Looking Ahead: Insights into the 2023 Market Trends
Anna Bramlette | 04/20/2023
If you’re a recruiter, you probably already know that the market is getting a little tough right now. Roles are getting harder to fill as we move farther into our post-pandemic era. After some research, we’ve found these top market trends that may have an impact in the staffing industry this year. While we aren’t able to predict the future, we’ve taken a look back at the hiring landscape from 2022 and noticed these top 5 trends that might make a stronger appearance in 2023.
Our ability as society to adapt during the Covid-19 pandemic has transformed the recruitment industry. and we’re excited to share with you how it will continue to evolve. These trends will revolutionize the hiring process and help organizations stay ahead of the curve.
Whether you’re an employer or a job seeker, these trends will give you the insight you need to attract and retain top talent. Let’s get to it!
Cross Training, Upskilling, & Promoting from Within
In the past, HR has had a habit of window-shopping for talent when faced with business challenges. However, things are changing in 2023. We anticipate that companies will prioritize employee retention over external hiring, choosing to develop and upskill their existing workforce first.
By working closely with your employees to improve their skills, you will form a better relationship with your team, resulting in higher retention rates. In fact, the Society for Human Resource Management (SHRM) reports that employees who were promoted within three years were 70% more likely to stay with the company, and those who moved laterally were not far behind.
Integrating Hybrid or Remote Schedules
Back in the midst of the pandemic, we expected remote work to be a short-lived fad. However, as we move through the post-pandemic years, we’ve seen a larger demand for remote or hybrid work schedules. Most of our potential prospects usually ask if the role is hybrid or remote before they show any interest.
Although there are plenty of companies out there still implementing the hybrid work schedule, there is still a good handful of companies pushing for their employees to return to the office. This has been an ongoing debate over the last few years, actually, but we don’t see it going away any time soon.
Flexibility & Employee Well-Being
Piggybacking on the hybrid/remote topic, there are also other ways to adapt to the higher demand for flexibility. True Gorilla outlined a few alternative ways to create a more flexible work environment, including:
- Flex-time – Rather than a straight 8-hour workday, employers can offer a flexible work day to allow employees to integrate personal things like school drop-off and pick-up, appointments, or other personal events while getting their work done in non-conventional times of the day. This option still requires a full number of scheduled hours, but not necessarily all in a row.
- Results-based work environment – Pay your employees for the work they do, not the hours they spend working. This alternative allows employees to work at their own pace to complete the tasks at hand without needing to be present for the full work day.
- Job sharing – Here, two or more employees tag-team working on the same task to get quicker results. This could increase productivity and speed up work timelines.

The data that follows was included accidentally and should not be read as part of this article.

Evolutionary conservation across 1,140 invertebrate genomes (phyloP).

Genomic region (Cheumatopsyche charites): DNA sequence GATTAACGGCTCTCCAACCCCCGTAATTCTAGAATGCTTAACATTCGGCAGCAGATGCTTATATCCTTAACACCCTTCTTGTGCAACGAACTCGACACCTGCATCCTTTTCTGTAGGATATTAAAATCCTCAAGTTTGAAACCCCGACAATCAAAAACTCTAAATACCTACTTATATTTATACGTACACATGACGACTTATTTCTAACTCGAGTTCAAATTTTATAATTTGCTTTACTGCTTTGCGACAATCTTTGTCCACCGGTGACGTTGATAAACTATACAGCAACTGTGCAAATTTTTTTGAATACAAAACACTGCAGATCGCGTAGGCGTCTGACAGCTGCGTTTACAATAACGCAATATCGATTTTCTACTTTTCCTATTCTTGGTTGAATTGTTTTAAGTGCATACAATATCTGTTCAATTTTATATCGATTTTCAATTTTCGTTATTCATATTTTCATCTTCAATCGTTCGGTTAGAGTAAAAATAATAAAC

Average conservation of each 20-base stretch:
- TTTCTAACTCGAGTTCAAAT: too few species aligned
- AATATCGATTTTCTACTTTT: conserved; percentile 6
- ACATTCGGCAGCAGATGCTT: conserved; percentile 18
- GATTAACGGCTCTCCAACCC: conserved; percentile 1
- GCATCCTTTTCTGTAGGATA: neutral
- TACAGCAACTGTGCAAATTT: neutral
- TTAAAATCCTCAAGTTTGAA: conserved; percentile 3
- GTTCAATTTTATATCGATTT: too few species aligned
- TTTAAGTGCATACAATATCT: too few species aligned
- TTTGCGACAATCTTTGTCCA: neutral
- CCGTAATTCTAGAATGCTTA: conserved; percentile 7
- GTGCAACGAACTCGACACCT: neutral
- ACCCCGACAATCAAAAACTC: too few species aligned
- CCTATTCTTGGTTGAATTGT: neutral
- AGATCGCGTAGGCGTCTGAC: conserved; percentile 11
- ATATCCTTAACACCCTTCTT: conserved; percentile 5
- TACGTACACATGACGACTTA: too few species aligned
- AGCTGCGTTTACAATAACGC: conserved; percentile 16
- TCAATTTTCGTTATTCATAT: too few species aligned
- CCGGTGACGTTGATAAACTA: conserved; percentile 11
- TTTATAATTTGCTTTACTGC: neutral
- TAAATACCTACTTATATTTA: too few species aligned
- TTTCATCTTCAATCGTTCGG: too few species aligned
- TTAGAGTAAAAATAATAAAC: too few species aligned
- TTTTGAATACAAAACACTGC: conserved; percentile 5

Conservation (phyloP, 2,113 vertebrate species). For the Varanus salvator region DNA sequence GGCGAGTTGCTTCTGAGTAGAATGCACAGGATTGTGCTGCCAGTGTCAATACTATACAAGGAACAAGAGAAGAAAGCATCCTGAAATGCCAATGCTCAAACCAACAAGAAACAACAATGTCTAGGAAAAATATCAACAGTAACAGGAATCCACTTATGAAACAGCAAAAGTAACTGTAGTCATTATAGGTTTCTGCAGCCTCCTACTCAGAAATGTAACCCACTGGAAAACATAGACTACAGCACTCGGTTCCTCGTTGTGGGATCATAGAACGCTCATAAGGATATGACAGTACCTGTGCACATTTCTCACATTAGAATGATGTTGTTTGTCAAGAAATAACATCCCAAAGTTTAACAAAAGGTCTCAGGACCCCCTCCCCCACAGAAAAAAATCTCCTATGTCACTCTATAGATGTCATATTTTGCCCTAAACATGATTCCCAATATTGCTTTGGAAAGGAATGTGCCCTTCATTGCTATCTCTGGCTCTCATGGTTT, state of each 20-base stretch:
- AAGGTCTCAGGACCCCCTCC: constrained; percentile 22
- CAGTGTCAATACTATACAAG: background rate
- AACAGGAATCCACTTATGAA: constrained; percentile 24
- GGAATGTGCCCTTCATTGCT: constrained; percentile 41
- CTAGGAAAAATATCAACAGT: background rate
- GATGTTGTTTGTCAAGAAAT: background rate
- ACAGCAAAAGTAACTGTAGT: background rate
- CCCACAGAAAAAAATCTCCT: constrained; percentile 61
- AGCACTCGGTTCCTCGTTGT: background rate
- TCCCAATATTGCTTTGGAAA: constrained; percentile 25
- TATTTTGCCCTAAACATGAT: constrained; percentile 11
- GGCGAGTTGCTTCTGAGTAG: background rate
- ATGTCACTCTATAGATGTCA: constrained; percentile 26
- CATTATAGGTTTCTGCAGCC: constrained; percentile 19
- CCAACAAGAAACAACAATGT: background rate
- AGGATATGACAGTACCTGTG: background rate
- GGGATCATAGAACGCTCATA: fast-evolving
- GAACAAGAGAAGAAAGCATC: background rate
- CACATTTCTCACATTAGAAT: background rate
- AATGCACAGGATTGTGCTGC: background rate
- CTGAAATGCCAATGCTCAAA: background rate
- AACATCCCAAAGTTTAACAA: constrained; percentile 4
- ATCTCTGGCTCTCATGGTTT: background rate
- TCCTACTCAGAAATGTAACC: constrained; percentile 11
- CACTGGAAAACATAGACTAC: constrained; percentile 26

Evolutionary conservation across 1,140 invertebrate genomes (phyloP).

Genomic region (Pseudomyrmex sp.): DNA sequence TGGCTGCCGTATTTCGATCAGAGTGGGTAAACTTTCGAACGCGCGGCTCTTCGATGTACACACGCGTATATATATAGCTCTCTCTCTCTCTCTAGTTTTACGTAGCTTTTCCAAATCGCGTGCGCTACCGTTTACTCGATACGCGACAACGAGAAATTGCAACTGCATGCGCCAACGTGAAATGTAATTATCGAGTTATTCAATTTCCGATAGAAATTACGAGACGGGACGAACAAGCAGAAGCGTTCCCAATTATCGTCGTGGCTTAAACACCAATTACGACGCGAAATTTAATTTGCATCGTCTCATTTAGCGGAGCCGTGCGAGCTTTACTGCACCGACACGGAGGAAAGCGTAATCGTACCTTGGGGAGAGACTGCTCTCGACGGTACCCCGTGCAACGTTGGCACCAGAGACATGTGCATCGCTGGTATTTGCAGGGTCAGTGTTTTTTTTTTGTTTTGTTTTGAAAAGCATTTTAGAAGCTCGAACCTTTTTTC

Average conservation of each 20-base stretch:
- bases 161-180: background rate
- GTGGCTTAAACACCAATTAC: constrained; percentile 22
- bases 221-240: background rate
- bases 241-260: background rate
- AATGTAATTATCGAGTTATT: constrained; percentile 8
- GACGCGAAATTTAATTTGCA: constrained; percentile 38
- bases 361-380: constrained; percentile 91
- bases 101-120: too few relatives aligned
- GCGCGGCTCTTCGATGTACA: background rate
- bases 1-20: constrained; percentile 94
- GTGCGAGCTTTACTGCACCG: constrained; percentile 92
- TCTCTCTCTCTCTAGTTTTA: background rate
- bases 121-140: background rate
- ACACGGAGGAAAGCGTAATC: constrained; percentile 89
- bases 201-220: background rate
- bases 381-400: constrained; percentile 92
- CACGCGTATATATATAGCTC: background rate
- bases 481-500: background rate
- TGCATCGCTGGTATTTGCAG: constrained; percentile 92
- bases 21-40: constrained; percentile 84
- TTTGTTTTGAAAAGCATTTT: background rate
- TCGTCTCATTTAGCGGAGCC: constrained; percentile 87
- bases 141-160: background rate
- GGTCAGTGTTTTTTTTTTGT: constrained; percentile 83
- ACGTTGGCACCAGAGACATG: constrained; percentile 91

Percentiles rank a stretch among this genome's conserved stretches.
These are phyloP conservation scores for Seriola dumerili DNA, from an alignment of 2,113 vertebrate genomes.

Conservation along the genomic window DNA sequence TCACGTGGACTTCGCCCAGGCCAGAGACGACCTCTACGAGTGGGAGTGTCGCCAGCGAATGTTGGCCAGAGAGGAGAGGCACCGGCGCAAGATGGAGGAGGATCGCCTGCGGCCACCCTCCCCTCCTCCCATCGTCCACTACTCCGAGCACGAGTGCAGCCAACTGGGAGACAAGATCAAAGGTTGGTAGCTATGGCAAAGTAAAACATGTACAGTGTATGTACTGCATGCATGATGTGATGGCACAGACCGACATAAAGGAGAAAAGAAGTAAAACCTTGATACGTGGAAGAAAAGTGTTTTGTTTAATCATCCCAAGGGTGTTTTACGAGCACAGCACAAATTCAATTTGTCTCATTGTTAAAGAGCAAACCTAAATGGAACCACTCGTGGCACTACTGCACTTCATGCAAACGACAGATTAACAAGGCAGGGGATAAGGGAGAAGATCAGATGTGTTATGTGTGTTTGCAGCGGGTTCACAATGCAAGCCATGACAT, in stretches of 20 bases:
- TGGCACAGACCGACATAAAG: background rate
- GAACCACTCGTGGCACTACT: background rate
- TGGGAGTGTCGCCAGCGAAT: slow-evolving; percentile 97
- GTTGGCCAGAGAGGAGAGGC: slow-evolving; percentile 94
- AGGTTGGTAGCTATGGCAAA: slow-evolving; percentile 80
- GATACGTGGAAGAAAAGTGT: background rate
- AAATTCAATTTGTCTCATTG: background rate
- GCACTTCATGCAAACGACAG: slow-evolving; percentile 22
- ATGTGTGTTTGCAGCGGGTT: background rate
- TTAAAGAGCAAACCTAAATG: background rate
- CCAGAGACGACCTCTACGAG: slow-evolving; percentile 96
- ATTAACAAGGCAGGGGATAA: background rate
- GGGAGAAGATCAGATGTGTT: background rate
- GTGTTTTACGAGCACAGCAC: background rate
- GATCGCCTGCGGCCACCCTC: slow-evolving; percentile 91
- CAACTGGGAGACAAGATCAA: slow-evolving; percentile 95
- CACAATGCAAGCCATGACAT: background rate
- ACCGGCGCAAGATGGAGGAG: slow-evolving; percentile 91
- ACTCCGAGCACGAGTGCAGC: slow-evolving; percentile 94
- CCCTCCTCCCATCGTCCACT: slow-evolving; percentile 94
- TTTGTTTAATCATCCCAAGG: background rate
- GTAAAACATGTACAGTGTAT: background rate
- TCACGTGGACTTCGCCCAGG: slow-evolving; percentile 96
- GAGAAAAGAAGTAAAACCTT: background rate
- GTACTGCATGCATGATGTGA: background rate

- Compressed work week – A widely-discussed topic lately: the compressed work week. This could include longer hours on working days to make up for the lost time, or it could simply be a cut in hours entirely. A compressed work week can help employees feel more rested and ready to tackle each work week.
- Unlimited PTO – Studies show that when offered ulimited PTO, employees are more likely to take vacations only when they need it. Although the PTO is uncapped, this can benefit your company because employees don’t accrue vacation days that need to be used or paid out.
- Reduced hours – This one is simple and piggybacks onto the compressed work week with shorter working hours. This could mean a traditional 5 days in the office with shorter hours, for example, a 6-hour workday instead of 8, or shorter hours altogether.
When flexible working policies are coupled with strong diversity, equity, and inclusion initiatives, they can widen your pool of potential candidates and offer employees a chance to work in a manner that positively impacts their mental, physical health, and overall performance. It’s crucial to ensure that your employees feel heard, understood, and valued.
This one might sound scary, but automation and artificial intelligence are next in line to be the next big thing. In the last few years, an online tool called ChatGPT has taken over the internet, acting as almost a personal assistant. Setting up things ahead of time, such as automated emails, social media posts, or even articles like this one, can save you time and help you become more efficient.
Adapting to the Gen Z Workforce
It’s understandable that businesses will prioritize attracting Gen Z workers in 2023, as they are the demographic entering the workforce. Gen Z, born from 1997 onward and known as “zoomers,” are prone to be more digitally savvy, having grown up with technology and social media. They also prioritize personalization in their careers.
To attract Gen Z candidates, businesses can utilize many of the recruiting trends mentioned earlier, including implementing flexible working policies. This is especially important to Gen Z, with 77% of them engaging with workplace flexibility compared to just 30% of Millennials. Additionally, project-based hiring is likely to appeal to Gen Z, as 50% of them freelance at least some of the time and are well-suited for short-term, project-based work.